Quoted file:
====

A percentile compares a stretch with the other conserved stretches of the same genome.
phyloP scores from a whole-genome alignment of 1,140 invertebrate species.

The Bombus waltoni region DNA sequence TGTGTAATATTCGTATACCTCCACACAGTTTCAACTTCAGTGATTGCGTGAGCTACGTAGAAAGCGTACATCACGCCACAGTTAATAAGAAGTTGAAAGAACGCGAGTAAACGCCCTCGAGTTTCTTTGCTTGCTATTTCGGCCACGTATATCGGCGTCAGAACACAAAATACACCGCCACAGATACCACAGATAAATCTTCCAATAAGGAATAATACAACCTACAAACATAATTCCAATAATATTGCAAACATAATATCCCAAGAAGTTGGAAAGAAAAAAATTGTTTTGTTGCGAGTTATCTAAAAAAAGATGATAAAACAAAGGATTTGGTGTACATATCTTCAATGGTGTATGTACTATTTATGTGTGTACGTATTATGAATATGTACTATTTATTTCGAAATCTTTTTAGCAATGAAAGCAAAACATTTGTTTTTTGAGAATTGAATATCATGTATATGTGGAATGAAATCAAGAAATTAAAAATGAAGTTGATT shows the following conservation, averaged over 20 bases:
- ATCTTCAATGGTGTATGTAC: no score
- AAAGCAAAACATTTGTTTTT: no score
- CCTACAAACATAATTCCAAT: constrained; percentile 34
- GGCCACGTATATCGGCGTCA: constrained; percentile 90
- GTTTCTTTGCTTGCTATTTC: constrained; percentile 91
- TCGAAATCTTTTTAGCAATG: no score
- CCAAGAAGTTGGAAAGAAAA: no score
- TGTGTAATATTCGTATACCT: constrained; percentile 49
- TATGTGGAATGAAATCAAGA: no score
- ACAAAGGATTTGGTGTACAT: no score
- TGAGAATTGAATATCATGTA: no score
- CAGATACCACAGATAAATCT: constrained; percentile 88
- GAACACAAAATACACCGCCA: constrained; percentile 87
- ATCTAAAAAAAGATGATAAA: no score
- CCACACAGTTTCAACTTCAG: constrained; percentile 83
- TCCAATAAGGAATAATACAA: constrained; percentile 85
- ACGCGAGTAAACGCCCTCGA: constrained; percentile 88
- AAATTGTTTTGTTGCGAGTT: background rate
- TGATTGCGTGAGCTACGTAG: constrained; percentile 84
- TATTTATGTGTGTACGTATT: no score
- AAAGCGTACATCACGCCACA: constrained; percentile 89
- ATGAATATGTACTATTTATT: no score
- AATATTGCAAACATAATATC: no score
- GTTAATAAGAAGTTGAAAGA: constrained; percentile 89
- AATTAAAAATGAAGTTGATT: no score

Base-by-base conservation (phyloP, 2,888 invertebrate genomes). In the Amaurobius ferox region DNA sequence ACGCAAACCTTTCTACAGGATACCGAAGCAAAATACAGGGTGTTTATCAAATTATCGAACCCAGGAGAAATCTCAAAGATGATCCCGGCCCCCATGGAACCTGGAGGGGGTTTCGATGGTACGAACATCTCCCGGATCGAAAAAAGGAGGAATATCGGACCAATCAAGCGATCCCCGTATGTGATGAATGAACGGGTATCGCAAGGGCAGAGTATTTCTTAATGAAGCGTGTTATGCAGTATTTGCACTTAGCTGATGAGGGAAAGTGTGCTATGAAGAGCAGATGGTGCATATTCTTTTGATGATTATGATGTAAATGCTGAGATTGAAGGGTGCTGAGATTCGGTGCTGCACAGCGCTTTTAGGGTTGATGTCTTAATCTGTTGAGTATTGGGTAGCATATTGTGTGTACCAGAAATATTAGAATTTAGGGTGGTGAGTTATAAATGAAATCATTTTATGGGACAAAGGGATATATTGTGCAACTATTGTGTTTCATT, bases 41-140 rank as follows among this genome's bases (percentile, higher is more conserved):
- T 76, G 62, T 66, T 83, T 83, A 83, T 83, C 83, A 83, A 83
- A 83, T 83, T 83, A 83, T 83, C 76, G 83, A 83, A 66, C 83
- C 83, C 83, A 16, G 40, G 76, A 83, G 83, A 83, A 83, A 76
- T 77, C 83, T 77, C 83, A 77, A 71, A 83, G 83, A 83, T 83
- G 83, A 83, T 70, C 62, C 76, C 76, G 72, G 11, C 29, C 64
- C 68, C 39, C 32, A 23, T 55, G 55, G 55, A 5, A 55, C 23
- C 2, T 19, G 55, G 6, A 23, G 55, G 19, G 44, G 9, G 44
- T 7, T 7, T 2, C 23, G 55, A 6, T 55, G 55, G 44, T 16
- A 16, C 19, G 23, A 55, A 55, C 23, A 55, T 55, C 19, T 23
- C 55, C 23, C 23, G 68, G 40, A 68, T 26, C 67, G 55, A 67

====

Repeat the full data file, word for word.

A percentile compares a stretch with the other conserved stretches of the same genome.
phyloP scores from a whole-genome alignment of 1,140 invertebrate species.

The Bombus waltoni region DNA sequence TGTGTAATATTCGTATACCTCCACACAGTTTCAACTTCAGTGATTGCGTGAGCTACGTAGAAAGCGTACATCACGCCACAGTTAATAAGAAGTTGAAAGAACGCGAGTAAACGCCCTCGAGTTTCTTTGCTTGCTATTTCGGCCACGTATATCGGCGTCAGAACACAAAATACACCGCCACAGATACCACAGATAAATCTTCCAATAAGGAATAATACAACCTACAAACATAATTCCAATAATATTGCAAACATAATATCCCAAGAAGTTGGAAAGAAAAAAATTGTTTTGTTGCGAGTTATCTAAAAAAAGATGATAAAACAAAGGATTTGGTGTACATATCTTCAATGGTGTATGTACTATTTATGTGTGTACGTATTATGAATATGTACTATTTATTTCGAAATCTTTTTAGCAATGAAAGCAAAACATTTGTTTTTTGAGAATTGAATATCATGTATATGTGGAATGAAATCAAGAAATTAAAAATGAAGTTGATT shows the following conservation, averaged over 20 bases:
- ATCTTCAATGGTGTATGTAC: no score
- AAAGCAAAACATTTGTTTTT: no score
- CCTACAAACATAATTCCAAT: constrained; percentile 34
- GGCCACGTATATCGGCGTCA: constrained; percentile 90
- GTTTCTTTGCTTGCTATTTC: constrained; percentile 91
- TCGAAATCTTTTTAGCAATG: no score
- CCAAGAAGTTGGAAAGAAAA: no score
- TGTGTAATATTCGTATACCT: constrained; percentile 49
- TATGTGGAATGAAATCAAGA: no score
- ACAAAGGATTTGGTGTACAT: no score
- TGAGAATTGAATATCATGTA: no score
- CAGATACCACAGATAAATCT: constrained; percentile 88
- GAACACAAAATACACCGCCA: constrained; percentile 87
- ATCTAAAAAAAGATGATAAA: no score
- CCACACAGTTTCAACTTCAG: constrained; percentile 83
- TCCAATAAGGAATAATACAA: constrained; percentile 85
- ACGCGAGTAAACGCCCTCGA: constrained; percentile 88
- AAATTGTTTTGTTGCGAGTT: background rate
- TGATTGCGTGAGCTACGTAG: constrained; percentile 84
- TATTTATGTGTGTACGTATT: no score
- AAAGCGTACATCACGCCACA: constrained; percentile 89
- ATGAATATGTACTATTTATT: no score
- AATATTGCAAACATAATATC: no score
- GTTAATAAGAAGTTGAAAGA: constrained; percentile 89
- AATTAAAAATGAAGTTGATT: no score

Base-by-base conservation (phyloP, 2,888 invertebrate genomes). In the Amaurobius ferox region DNA sequence ACGCAAACCTTTCTACAGGATACCGAAGCAAAATACAGGGTGTTTATCAAATTATCGAACCCAGGAGAAATCTCAAAGATGATCCCGGCCCCCATGGAACCTGGAGGGGGTTTCGATGGTACGAACATCTCCCGGATCGAAAAAAGGAGGAATATCGGACCAATCAAGCGATCCCCGTATGTGATGAATGAACGGGTATCGCAAGGGCAGAGTATTTCTTAATGAAGCGTGTTATGCAGTATTTGCACTTAGCTGATGAGGGAAAGTGTGCTATGAAGAGCAGATGGTGCATATTCTTTTGATGATTATGATGTAAATGCTGAGATTGAAGGGTGCTGAGATTCGGTGCTGCACAGCGCTTTTAGGGTTGATGTCTTAATCTGTTGAGTATTGGGTAGCATATTGTGTGTACCAGAAATATTAGAATTTAGGGTGGTGAGTTATAAATGAAATCATTTTATGGGACAAAGGGATATATTGTGCAACTATTGTGTTTCATT, bases 41-140 rank as follows among this genome's bases (percentile, higher is more conserved):
- T 76, G 62, T 66, T 83, T 83, A 83, T 83, C 83, A 83, A 83
- A 83, T 83, T 83, A 83, T 83, C 76, G 83, A 83, A 66, C 83
- C 83, C 83, A 16, G 40, G 76, A 83, G 83, A 83, A 83, A 76
- T 77, C 83, T 77, C 83, A 77, A 71, A 83, G 83, A 83, T 83
- G 83, A 83, T 70, C 62, C 76, C 76, G 72, G 11, C 29, C 64
- C 68, C 39, C 32, A 23, T 55, G 55, G 55, A 5, A 55, C 23
- C 2, T 19, G 55, G 6, A 23, G 55, G 19, G 44, G 9, G 44
- T 7, T 7, T 2, C 23, G 55, A 6, T 55, G 55, G 44, T 16
- A 16, C 19, G 23, A 55, A 55, C 23, A 55, T 55, C 19, T 23
- C 55, C 23, C 23, G 68, G 40, A 68, T 26, C 67, G 55, A 67